The South Korean government enacted regulations which will require all cryptocurrency accounts to be associated with real identities. The move comes amid the investment frenzy we’ve seen in the past few months, and the South Korean government hopes the new regulations will stem speculative trading which has recently taken off in South Korea. Naturally, the value of bitcoin dropped 12 percent once this news hit, and ethereum followed suit, falling 6 percent, according to Engadget.
“Cryptocurrency speculation has been irrationally overheated in Korea. The government can’t let this abnormal situation of speculation go on any longer,” the South Korean government said in a statement, as reported by The New York Times.
TechCrunch has a slightly different take, suggesting that the move to ban anonymous cryptocurrency accounts will have the fortunate side-effect of making it harder for North Korea to infiltrate the South’s crypto markets. TechCrunch previously reported that the Kim Jong Un regime may be using cryptocurrency trading as a side business for the Kim family. The new regulations banning anonymous accounts should make it harder for the North to turn a profit on cryptocurrency trading.
The new regulations are tricky for a number of reasons, not least of which because they will do away with one of the alluring features cryptocurrencies offer: Anonymity. The South Korean government is also worried that putting regulations on cryptocurrencies could have the effect of legitimizing them in the eyes of everyday people, who have recently been swept up in the cryptocurrency craze.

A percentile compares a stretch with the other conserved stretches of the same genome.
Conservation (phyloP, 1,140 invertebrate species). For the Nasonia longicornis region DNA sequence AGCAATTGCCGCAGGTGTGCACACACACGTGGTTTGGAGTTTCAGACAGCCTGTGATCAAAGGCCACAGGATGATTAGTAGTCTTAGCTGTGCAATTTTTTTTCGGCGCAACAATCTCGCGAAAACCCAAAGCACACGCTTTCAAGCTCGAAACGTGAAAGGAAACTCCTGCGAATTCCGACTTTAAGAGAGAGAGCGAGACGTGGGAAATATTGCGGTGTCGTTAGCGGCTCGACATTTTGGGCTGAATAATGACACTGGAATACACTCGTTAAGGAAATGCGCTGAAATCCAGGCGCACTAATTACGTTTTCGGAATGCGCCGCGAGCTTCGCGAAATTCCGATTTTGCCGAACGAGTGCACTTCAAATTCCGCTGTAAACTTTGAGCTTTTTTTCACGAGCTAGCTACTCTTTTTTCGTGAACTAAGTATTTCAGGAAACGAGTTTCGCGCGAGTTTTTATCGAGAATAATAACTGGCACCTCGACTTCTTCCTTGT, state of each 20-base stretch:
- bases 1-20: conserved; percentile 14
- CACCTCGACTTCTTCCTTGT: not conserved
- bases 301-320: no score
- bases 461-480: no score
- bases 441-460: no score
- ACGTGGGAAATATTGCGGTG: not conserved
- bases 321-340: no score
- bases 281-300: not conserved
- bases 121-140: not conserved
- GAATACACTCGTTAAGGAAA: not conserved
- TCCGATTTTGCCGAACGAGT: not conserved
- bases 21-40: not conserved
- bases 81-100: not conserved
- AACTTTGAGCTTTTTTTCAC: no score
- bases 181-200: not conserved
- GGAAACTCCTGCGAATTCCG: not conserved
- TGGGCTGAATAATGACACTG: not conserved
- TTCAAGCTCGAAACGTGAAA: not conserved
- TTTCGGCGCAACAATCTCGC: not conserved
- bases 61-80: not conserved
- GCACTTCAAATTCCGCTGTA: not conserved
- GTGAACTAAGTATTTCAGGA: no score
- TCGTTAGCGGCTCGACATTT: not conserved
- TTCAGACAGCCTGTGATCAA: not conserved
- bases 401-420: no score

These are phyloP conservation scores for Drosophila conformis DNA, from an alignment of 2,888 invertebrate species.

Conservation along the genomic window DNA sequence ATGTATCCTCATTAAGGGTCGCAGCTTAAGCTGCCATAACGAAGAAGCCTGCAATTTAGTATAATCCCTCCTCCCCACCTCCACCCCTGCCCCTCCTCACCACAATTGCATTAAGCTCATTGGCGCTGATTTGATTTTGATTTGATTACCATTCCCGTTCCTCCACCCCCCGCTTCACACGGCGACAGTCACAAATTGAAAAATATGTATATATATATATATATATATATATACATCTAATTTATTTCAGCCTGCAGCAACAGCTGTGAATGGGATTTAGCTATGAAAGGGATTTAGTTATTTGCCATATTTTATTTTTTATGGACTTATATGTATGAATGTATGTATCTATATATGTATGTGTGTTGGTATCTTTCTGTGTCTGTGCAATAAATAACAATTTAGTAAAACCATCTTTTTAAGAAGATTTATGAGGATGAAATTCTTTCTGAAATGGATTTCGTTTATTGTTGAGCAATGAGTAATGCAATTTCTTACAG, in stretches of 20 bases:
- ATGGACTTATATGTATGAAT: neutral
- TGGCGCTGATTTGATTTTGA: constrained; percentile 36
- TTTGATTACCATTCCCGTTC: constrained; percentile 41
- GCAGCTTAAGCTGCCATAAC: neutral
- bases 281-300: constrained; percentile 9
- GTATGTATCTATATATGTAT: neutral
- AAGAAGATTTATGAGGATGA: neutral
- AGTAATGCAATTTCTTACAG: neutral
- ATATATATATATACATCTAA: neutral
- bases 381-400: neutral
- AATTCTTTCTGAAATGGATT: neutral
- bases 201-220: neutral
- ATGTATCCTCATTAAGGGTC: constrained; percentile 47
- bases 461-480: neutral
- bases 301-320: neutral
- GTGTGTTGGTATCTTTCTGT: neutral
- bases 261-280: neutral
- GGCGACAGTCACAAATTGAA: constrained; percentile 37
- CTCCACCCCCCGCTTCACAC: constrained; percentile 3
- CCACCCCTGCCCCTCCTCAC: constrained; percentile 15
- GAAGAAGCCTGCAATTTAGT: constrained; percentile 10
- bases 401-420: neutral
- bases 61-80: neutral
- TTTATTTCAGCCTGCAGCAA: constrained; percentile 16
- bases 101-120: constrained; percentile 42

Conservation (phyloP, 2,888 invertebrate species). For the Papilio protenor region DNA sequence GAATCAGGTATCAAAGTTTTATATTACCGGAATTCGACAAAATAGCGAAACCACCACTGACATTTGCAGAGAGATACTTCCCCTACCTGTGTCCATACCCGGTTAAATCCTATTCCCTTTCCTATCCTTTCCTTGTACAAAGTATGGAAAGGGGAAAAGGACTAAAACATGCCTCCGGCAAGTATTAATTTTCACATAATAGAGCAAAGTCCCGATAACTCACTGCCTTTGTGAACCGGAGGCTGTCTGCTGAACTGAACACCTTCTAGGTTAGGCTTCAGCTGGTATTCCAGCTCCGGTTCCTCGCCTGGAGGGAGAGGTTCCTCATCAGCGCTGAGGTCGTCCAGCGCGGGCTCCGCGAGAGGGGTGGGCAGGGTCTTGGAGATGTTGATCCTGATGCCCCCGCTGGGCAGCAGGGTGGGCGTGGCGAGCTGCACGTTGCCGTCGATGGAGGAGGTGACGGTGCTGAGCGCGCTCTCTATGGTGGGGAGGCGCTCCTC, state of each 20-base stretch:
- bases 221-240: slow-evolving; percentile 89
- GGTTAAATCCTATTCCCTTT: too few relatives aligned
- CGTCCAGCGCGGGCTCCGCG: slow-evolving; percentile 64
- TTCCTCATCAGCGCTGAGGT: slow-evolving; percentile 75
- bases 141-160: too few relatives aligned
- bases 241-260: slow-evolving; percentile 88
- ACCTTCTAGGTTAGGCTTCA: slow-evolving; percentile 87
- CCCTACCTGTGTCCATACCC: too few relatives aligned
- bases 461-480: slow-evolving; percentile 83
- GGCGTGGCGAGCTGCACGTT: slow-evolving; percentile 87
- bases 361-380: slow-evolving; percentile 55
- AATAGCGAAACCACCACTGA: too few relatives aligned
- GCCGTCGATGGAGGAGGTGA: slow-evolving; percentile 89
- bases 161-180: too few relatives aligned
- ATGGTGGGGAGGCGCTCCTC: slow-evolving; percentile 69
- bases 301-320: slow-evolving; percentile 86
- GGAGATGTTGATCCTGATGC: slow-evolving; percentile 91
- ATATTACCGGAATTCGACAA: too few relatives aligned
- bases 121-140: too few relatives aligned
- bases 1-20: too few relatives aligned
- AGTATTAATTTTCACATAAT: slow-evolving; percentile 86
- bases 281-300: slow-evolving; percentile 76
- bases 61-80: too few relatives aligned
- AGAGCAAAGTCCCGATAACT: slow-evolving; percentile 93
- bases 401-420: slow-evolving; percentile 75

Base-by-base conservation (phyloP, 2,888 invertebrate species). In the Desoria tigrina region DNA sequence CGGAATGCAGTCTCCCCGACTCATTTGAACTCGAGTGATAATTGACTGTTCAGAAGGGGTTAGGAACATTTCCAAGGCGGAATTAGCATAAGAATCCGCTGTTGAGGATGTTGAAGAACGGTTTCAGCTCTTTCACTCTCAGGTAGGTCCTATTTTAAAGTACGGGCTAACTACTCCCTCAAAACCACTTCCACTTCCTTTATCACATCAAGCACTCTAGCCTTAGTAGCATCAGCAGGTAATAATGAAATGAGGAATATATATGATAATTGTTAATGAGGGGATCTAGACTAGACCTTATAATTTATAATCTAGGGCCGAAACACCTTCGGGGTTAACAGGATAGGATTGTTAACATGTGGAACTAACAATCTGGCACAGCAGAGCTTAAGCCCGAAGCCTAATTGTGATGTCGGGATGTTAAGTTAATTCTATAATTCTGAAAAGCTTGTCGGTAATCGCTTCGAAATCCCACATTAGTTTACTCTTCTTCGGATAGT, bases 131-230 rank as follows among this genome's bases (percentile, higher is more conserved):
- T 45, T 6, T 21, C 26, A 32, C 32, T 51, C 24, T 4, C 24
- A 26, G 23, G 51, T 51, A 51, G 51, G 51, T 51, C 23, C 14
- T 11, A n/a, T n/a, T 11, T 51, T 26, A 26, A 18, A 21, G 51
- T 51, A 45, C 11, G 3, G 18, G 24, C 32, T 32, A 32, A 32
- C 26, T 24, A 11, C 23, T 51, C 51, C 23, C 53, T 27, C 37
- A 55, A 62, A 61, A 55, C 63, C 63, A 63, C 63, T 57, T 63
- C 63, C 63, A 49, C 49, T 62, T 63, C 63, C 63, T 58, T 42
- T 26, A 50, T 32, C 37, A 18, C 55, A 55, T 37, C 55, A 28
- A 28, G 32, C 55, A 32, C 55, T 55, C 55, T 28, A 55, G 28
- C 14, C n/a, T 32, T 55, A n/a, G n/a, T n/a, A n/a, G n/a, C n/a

“It’s really tricky for the government,” said S.G. Lee, chairman of the Korean Fintech Industry Association. “They are worried about giving a wrong perception to the people.”
According to The New York Times, the new regulations are a warning shot for the overheated crypto market and investors who are making a killing off of the rampant speculation. The South Korean government hopes to cool things down by making it clear to investors that they will, if necessary, crack down hard on cryptocurrencies.
All of this comes in the wake of several high-profile instances of cryptocurrency exchanges going under after losing millions of dollars worth of cryptocurrencies to malicious hackers. TechCrunch reports South Korean crypto exchange YouBit folded just last week after losing $35 million.